2. I am 19 years old. I would like to know if I can take part in the football camp.

3. Please could you let me know if you have any camps for girls?

4. I would be grateful if you could send me a brochure.

5. My son does not speak any English. Please could you tell me if you have any courses for beginners?

6. I would like to know if you would be able to pick my daughter up from the airport.

7. I’m vegetarian. Please could you tell me if you provide vegetarian meals?

8. I would be grateful if you could tell me the arrangements for health insurance.

9. Please could you tell me if I will meet any famous players?

How can I practice writing a letter of enquiry?

Look at the advertisement for the soccer school and your questions again. Write a letter to ask for information. Use your questions, or the questions from the exercise above.

Glossary:

• Coaching (n): training a person or team in a sport (Huấn luyện)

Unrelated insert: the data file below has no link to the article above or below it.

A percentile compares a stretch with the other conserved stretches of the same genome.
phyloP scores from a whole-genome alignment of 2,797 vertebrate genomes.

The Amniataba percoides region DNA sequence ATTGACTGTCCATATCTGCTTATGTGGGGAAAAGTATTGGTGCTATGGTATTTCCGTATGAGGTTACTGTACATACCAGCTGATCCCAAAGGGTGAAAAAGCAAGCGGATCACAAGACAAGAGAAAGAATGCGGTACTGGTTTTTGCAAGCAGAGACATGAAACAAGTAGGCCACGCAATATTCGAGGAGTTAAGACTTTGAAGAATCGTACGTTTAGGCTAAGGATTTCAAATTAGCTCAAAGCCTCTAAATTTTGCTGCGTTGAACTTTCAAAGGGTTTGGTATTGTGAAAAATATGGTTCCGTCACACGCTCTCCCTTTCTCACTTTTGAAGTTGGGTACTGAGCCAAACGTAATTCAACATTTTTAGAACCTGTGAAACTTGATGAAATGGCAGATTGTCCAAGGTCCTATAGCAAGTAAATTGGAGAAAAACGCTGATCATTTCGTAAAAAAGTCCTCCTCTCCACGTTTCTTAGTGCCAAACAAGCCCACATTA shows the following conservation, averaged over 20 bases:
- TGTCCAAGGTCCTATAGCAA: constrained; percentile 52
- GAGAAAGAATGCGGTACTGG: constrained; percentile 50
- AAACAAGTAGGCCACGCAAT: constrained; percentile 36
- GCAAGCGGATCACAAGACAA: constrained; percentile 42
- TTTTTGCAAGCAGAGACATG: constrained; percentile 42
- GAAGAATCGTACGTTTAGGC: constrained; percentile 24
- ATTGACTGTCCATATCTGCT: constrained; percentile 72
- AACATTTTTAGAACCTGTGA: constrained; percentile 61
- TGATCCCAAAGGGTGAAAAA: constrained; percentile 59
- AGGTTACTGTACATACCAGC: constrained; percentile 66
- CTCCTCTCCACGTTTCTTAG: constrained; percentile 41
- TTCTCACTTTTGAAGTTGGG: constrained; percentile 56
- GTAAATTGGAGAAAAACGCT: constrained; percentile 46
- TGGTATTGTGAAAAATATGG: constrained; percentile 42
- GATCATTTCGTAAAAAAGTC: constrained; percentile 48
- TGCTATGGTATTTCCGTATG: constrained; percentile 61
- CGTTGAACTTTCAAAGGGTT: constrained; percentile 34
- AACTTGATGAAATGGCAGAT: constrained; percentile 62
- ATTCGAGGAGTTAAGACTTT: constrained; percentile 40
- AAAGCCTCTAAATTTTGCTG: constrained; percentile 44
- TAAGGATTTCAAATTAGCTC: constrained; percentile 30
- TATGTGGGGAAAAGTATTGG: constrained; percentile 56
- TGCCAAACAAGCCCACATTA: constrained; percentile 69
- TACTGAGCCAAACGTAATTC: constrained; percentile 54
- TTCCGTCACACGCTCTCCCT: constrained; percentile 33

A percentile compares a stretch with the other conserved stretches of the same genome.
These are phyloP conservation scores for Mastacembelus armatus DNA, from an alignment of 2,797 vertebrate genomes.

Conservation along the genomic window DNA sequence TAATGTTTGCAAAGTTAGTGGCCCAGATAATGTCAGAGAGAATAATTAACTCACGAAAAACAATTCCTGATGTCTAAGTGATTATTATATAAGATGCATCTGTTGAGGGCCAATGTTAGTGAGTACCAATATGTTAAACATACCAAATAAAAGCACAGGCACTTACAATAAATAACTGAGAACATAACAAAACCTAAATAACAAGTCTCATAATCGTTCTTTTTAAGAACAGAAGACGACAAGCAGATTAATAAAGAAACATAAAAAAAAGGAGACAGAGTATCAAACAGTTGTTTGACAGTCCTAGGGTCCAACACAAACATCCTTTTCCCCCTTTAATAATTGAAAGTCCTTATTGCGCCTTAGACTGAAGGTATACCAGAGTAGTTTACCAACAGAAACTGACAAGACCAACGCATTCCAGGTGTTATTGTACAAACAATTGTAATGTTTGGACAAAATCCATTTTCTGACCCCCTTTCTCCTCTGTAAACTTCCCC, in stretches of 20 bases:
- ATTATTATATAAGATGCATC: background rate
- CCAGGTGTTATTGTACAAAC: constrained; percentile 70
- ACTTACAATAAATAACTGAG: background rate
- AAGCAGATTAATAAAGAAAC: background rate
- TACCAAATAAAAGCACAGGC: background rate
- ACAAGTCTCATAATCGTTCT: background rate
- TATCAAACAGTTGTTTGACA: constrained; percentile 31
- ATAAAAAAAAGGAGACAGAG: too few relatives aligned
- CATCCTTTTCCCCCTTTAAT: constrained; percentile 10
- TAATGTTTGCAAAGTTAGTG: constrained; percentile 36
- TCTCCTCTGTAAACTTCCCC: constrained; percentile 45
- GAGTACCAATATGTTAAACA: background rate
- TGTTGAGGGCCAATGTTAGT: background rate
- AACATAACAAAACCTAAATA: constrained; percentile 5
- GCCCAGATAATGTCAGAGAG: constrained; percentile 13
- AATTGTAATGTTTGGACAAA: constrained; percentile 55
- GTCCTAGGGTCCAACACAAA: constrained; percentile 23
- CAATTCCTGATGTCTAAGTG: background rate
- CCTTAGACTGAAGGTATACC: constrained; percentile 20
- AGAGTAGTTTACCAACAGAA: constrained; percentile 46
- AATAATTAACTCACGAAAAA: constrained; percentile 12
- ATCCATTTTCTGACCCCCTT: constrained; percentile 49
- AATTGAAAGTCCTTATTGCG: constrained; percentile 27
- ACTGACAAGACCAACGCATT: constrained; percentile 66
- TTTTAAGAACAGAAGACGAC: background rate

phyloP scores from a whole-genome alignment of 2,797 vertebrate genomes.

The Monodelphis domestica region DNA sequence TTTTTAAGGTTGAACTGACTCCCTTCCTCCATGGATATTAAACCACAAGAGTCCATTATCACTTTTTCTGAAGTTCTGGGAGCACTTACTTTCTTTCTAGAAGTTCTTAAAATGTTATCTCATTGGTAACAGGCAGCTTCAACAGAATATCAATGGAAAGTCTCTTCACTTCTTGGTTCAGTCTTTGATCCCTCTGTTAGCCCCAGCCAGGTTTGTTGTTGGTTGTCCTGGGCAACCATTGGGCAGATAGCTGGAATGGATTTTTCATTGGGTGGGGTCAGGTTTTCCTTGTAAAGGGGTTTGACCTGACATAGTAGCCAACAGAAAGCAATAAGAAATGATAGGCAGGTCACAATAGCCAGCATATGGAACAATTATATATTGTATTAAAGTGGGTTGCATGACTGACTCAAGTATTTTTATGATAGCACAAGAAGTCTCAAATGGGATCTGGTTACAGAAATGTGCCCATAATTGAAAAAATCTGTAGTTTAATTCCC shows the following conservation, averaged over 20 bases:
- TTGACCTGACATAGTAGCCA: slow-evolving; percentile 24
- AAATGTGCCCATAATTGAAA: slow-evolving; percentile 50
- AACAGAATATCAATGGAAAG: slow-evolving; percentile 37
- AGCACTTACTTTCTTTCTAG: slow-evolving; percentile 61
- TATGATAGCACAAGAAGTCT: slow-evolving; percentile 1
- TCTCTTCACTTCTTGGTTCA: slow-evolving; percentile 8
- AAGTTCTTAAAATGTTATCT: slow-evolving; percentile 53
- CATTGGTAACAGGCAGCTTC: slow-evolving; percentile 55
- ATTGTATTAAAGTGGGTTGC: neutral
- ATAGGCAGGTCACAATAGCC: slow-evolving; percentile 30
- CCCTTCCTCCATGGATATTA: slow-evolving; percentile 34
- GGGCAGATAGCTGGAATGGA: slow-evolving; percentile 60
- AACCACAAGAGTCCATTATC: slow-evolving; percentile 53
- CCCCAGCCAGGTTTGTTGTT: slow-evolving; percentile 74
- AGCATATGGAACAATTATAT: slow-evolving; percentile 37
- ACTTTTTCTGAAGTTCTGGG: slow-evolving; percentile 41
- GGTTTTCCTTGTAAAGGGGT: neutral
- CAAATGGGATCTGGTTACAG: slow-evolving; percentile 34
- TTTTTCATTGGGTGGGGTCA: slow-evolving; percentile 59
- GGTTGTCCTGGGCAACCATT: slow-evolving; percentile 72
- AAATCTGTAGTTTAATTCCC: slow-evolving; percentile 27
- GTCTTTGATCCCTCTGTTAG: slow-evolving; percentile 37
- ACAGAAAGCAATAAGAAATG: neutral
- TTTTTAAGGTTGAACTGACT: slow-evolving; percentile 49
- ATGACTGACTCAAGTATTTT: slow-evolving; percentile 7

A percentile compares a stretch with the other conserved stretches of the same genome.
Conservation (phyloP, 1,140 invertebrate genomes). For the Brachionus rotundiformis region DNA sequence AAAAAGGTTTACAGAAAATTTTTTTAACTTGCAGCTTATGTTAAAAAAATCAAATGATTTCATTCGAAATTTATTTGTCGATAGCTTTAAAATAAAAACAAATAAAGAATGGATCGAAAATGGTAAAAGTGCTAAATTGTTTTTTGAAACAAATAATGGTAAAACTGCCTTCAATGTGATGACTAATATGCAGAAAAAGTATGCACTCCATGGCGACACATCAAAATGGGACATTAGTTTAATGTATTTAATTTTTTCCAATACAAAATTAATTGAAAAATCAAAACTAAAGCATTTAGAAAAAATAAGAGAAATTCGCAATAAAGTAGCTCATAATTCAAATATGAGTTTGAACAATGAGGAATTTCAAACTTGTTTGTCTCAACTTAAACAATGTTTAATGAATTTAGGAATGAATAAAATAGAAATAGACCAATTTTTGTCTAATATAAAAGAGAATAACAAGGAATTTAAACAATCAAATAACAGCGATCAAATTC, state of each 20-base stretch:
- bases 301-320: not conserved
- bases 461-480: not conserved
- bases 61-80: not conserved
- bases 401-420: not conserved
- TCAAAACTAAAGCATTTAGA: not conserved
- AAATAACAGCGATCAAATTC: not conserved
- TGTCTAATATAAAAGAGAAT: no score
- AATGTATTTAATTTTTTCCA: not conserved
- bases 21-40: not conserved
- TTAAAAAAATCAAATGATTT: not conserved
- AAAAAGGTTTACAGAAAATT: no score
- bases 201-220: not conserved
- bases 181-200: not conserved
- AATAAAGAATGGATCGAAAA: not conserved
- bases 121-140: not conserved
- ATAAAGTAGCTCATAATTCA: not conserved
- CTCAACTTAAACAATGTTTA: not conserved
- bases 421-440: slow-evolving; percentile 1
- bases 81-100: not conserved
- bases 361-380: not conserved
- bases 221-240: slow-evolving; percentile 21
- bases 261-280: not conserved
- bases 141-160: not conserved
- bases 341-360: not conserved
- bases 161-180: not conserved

• Undergo (v): experience something, especially a change (Trải qua)

• Comprehensive (adj): including all, or almost all, the items, details, facts, information, etc., that may be concerned (Toàn diện)

• Tactic (n): the particular method you use to achieve something (Chiến thuật)

• Elements (pl.n.): basic principles (Nguyên lý cơ bản)

• Allocate (v): give something officially to someone for a particular purpose (Chỉ định, dành cho)

• Customised (adj): (something) made or changed to suit the needs of the owner (Được thiết kế theo yêu cầu)

• Emphasis (n): special importance or attention that you give something (Sự nhấn mạnh)

• From across the globe (expression): all over the world (Trên khắp thế giới)

• Excursion (n): a short journey made for pleasure, especially one that has been organized for a group of people (Chuyến tham quan)

• FCE/CAE (n): two popular exams from Cambridge, ‘First Certificate in English’ (upper intermediate) and ‘Certificate in Advanced English’ (Advanced) (Hai kỳ thi phổ biến của Cambridge, FCE (trình độ sau trung cấp), và CAE (trình độ cao cấp))

• Accommodation (n): a place to live, work or stay in (Nơi ở)

• Surrounding area (collocation): area that is near or around something (Khu vực lân cận)

DEFINITIONS FROM

- Oxford Advanced Learner’s Dictionary

- Longman Active Study Dictionary

This material is provided by the Australian Centre for Education and Training (ACET).